Arthur A. King
In 1931, Arthur King's native Prince George's County, Md. was typical of communities across the nation struggling in the midst of the Great Depression and where racial segregation was the order of the day. African-Americans were beset by discrimination limiting their ability to find work, live in certain neighborhoods, obtain an education and engage in the political process through voting.
Arthur A. King
Life in Vansville, a small community near Beltsville just outside the nation's capital where King grew up, could have meant learning to adapt to the status quo and how to navigate the treacherous waters of racial injustice. Instead, King's parents, Arthur and Hester V. King, were relentless in their efforts to end the social inequalities in their community. In 1935, Hester King was instrumental in the founding of the local branch of the National Association for the Advancement of Colored People, a position she held for 27 years.
Consequently, King's formative years were shaped by his parents' activism and that of other freedom fighters who, seemingly without fear or compromise, led the charge for racial equality in their community.
When King entered Maryland State College in the late 1940s, the fight for racial justice was intensifying. Communities across the country were rising up to mount legal challenges to dismantle the vestiges of segregation that had become entrenched throughout society, including the educational system.
King graduated from Maryland State two years before the landmark 1954 decision in Brown v. Board of Education, which led to integration of the nation's public primary and secondary schools. He operated a family business in Simpsonville that provided animals for medical research.
He added to his academic credentials by earning a master's degree in agriculture from the Imperial College of Tropical Agriculture in Trinidad and a law degree from Catholic University.
The Brown ruling energized the civil rights movement and inspired great advances in social justice. The turbulence of the 1960s also served as a sobering reminder that change would not come easy. It was during this time the political landscape began changing and the number of African-Americans serving in public office rose dramatically.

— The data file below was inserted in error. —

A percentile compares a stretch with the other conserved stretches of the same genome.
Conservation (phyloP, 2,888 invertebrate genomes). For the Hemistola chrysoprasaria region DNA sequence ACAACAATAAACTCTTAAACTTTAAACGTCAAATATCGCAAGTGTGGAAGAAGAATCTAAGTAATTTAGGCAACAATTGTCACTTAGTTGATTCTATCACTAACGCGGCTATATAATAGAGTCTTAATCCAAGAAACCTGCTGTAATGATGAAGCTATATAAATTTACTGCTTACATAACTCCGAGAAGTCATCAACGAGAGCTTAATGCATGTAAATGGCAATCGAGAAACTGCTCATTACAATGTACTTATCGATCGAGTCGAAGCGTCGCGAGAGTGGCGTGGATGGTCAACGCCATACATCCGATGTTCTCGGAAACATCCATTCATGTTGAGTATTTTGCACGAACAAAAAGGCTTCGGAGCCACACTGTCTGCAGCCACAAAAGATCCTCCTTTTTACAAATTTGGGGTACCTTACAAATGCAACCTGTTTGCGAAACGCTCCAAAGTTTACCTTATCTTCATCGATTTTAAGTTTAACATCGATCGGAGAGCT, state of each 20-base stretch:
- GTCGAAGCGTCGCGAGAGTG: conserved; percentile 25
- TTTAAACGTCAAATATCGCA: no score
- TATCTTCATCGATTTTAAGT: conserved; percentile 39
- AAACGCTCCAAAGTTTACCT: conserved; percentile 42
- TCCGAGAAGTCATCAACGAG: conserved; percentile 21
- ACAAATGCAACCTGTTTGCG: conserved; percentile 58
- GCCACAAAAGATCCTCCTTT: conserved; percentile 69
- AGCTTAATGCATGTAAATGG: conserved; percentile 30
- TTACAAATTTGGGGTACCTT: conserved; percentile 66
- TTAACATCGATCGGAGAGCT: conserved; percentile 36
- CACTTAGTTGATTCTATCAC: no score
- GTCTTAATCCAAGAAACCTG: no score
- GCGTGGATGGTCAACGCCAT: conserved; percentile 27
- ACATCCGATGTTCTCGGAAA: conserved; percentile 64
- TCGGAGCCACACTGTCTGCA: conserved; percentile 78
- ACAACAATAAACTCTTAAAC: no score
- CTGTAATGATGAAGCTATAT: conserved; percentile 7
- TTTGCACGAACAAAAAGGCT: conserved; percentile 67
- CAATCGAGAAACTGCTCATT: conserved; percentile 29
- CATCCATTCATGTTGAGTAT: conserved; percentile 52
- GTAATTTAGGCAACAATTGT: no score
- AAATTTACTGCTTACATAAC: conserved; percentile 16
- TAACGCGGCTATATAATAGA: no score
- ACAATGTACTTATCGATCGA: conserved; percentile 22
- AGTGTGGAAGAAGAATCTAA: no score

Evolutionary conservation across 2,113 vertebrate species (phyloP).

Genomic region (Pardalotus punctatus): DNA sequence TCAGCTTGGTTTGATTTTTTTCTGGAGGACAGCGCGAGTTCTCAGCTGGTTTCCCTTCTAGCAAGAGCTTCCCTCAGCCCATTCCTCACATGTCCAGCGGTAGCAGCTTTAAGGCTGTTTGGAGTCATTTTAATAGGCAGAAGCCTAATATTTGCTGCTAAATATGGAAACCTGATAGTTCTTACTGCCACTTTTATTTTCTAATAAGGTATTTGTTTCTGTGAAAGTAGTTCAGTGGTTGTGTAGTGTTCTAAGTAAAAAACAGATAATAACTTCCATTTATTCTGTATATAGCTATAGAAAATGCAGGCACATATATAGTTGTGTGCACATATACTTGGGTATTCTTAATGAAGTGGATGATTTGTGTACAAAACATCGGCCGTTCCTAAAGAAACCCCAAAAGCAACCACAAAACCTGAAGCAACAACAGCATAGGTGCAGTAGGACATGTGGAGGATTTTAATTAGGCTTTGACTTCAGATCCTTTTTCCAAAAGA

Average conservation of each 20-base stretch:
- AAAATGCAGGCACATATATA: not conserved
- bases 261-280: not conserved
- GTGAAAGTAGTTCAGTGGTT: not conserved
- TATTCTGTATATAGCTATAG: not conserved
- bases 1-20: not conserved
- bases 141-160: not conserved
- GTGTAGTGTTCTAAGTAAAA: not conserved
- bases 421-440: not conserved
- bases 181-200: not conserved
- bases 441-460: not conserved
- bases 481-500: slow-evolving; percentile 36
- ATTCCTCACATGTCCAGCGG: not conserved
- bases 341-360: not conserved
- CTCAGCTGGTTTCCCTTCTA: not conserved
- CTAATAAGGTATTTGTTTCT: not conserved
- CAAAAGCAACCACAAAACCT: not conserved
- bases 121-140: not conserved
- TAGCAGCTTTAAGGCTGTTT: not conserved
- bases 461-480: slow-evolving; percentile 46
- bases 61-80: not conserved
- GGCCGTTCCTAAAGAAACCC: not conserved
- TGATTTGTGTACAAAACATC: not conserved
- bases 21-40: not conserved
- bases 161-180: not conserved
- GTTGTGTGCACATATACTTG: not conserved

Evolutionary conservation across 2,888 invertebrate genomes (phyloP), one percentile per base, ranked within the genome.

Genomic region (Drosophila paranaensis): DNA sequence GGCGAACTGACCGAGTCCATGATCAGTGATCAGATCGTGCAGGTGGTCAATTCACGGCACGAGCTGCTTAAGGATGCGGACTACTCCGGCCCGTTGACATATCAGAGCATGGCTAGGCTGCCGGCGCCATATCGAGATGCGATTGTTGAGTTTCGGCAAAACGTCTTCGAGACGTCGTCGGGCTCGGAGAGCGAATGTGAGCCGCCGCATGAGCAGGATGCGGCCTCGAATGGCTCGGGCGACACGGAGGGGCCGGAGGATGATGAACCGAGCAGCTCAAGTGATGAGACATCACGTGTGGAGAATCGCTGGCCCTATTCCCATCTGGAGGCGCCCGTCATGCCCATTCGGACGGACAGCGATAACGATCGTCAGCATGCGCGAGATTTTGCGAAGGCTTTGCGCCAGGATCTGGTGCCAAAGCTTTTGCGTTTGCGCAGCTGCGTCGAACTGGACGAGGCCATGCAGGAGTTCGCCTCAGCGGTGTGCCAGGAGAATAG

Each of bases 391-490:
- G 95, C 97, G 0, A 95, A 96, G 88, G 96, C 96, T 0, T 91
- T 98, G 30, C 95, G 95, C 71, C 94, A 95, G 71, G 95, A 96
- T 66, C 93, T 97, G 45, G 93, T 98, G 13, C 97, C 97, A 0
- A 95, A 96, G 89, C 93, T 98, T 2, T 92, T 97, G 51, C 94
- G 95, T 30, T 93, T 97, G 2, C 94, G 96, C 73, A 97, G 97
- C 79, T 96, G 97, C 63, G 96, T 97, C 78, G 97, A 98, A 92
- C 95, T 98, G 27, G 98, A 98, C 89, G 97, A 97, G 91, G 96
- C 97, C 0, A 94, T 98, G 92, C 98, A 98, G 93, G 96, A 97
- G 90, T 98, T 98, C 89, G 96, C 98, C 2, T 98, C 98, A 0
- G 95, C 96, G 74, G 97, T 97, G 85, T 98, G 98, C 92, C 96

In 1967, King became the first African-American to serve in Maryland's General Assembly from Prince George's County, at the time an overwhelmingly white, mostly rural subdivision. He had been an underdog and was not expected to win the seat. It turned out his new constituents unknowingly made him the first Maryland State (University of Maryland Eastern Shore) alumnus to be elected to the state legislature, according to the Maryland State Archives.
King's upbringing served him well in Annapolis, where he fought against housing discrimination and educational inequality.
In 1970, African-American lawmakers in the General Assembly formed the Legislative Black Caucus and King's peers elected him their first chairman, a position he held until 1972.
In February 1972, Bettye Moss, a columnist for the Baltimore Afro-American newspaper, playfully described King as "more handsome in person than in photos" in an item on the caucus' opposition to a gun control bill that included an objectionable "stop and frisk" provision.
His tenure as a lawmaker ended in 1974 with an unsuccessful bid to win the Democratic nomination for a state senate seat representing Prince George's County. He returned to private life, serving as an administrative law judge for federal prisons in Colorado. He eventually returned to east coast to be a public defender and an attorney in private practice in Martinsburg, W.Va. in the 1980s.
King died in Martinsburg Jan. 25, 1990 at age 58.
-- KIMBERLY CONWAY DUMPSON